Tap Into Global Markets With an Effective Export Plan
Did you know that U.S. companies sell well over $2 trillion worth of goods and services each year in international markets, and a substantial chunk of this value comes from exports of medical-related goods and services? In fact, the global medical device market alone is projected to grow from $360.8 billion in 2017 to $435.8 billion in 2020, a 21 percent increase. If you are not yet exporting, now is a good time to consider the advantages and potential opportunities you can reap through exporting, and learn about how your firm can succeed in international markets.
Sales gained by tapping into the 95 percent of consumers located outside of U.S. borders can help your firm maintain steady employment levels, particularly in cyclical environments or during economic downturns. Good local jobs can be maintained or added due to increased demand generated by export sales. Also, jobs supported by exports pay 13 percent to 18 percent higher wages on average than non-export jobs.
The U.S. Commercial Service, the export promotion arm of the U.S. Department of Commerce’s International Trade Administration, has a Global Healthcare Team with more than 200 specialists worldwide who are dedicated to helping you learn the basics of exporting your healthcare-related product or service. The Team can also help you create a sold export business plan that can make the difference between generating a few international sales and achieving real business growth. Global Healthcare Team Director Tembi Secrist shared the following five tips to get you started on developing an effective export plan.
1) Determine your potential markets
Start by researching the countries where there may be demand for your products, and check out the competitive environment as well. The U.S. Commercial Service’s Global Healthcare Team produces a Healthcare Technologies Resource Guide which is a great place to start. The Guide provides healthcare market summaries for 73 countries, covering topics such as current market trends, main competitors and current demand.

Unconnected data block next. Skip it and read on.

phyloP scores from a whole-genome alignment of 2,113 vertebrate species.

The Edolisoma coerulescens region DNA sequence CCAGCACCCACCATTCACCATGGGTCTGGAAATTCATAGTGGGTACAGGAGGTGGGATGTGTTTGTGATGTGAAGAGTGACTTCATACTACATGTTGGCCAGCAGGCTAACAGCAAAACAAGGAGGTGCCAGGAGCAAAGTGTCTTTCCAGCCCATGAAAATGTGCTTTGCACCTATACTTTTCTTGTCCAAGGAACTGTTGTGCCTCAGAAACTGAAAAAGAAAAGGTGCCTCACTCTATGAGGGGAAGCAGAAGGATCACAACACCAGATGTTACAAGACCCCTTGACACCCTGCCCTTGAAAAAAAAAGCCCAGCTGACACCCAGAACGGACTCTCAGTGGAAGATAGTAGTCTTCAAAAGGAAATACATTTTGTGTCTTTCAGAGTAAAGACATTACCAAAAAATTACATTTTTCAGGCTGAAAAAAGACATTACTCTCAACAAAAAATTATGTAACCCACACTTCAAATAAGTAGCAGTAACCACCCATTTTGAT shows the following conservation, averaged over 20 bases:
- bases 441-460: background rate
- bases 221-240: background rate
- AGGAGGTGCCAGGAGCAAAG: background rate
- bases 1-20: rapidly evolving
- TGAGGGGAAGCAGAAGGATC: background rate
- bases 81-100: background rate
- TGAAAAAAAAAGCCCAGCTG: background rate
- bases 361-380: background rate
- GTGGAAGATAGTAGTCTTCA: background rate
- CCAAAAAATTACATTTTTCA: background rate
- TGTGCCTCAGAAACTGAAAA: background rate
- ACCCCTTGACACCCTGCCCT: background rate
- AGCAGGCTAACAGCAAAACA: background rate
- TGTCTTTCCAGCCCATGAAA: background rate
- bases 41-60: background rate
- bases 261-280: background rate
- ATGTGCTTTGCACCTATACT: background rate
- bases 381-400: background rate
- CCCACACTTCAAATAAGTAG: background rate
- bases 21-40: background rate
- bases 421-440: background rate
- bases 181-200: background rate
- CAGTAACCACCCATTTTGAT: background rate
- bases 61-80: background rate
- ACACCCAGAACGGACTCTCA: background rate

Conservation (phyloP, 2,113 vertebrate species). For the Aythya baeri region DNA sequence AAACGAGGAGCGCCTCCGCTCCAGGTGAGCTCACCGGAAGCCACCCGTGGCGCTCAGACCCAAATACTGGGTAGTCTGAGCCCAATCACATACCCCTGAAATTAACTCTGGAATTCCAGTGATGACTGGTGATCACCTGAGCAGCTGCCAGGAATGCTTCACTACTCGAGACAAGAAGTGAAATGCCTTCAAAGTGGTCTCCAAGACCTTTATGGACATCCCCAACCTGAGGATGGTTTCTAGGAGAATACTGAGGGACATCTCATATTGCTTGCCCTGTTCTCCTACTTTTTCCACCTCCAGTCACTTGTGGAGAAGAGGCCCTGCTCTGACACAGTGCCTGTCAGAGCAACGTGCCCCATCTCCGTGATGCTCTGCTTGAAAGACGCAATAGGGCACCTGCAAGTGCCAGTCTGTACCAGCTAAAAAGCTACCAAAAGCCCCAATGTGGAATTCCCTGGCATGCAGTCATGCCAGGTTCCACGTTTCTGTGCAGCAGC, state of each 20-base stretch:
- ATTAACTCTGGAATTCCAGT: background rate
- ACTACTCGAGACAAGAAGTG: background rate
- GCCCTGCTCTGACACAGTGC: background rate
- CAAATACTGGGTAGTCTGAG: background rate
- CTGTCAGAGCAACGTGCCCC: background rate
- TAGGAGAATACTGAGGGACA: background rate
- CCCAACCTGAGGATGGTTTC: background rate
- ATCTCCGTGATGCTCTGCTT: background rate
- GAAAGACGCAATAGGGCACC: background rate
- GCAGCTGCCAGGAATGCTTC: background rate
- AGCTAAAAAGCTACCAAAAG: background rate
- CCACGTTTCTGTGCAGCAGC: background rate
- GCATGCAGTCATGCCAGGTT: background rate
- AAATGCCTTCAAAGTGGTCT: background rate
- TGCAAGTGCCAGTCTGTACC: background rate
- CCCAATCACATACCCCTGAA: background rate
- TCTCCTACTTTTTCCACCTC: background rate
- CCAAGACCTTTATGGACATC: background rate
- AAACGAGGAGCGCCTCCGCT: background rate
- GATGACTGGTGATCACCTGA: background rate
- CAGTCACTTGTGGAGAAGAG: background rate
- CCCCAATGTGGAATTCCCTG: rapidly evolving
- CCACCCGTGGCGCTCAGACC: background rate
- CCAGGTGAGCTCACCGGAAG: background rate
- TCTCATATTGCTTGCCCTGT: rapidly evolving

2) Understand regulatory requirements in your target markets
Before your product can enter an export market, it must comply with local regulatory requirements which vary from country-to-country. Refer to the “Certification Reference Chart” in the Healthcare Technologies Resource Guide to learn about certification requirements for more than 60 countries. Be prepared to wait, as obtaining regulatory approval may take longer than you anticipate.
3) Identify your potential customers and distributors
Will you sell to wholesalers, retailers, a foreign government agency, direct consumers, or a combination? It is important to identify your customers to develop the most effective marketing and distribution channels for each country. Additionally, most foreign governments will require you to appoint a local agent to represent your healthcare products in the market. The right partner is critical to your success and we can introduce you to key contacts in more than 75 countries.
4) Price your product and consider export financing options
The cost of your healthcare product or service will most likely change when you begin exporting. When establishing your price, take into account duties, taxes, shipping, and marketing costs. You must also decide whether you will require pre-payment from your foreign buyer or offer credit terms. Look into financing and insurance options from the Export-Import Bank or the Small Business Administration.
5) Identify necessary resources
Your export plan should identify the resources you will need, both at your export destination and here at home, to connect with buyers, freight forwarders, legal advice, and other necessary service providers. Consider joining local industry associations and American Chambers of Commerce abroad as these groups can provide you with critical updates on business issues.
Investing the time and energy to create an export plan will allow you and your business to be fully prepared to export. Learn more about exporting and creating an export business plan by viewing our series of short, informative videos available here or by contacting a U.S. Commercial Service office near you.
Susan Crawford is a Communications Specialist for the U.S. Commercial Service Pacific North Network. The U.S. Commercial Service is the export promotion arm of the U.S. Department of Commerce’s International Trade Administration.
The U.S. Commercial Service is the trade promotion arm of the U.S. Department of Commerce’s International Trade Administration. Our trade professionals in over 100 U.S. cities and more than 75 countries help U.S. companies get started in exporting or increase sales to new global markets.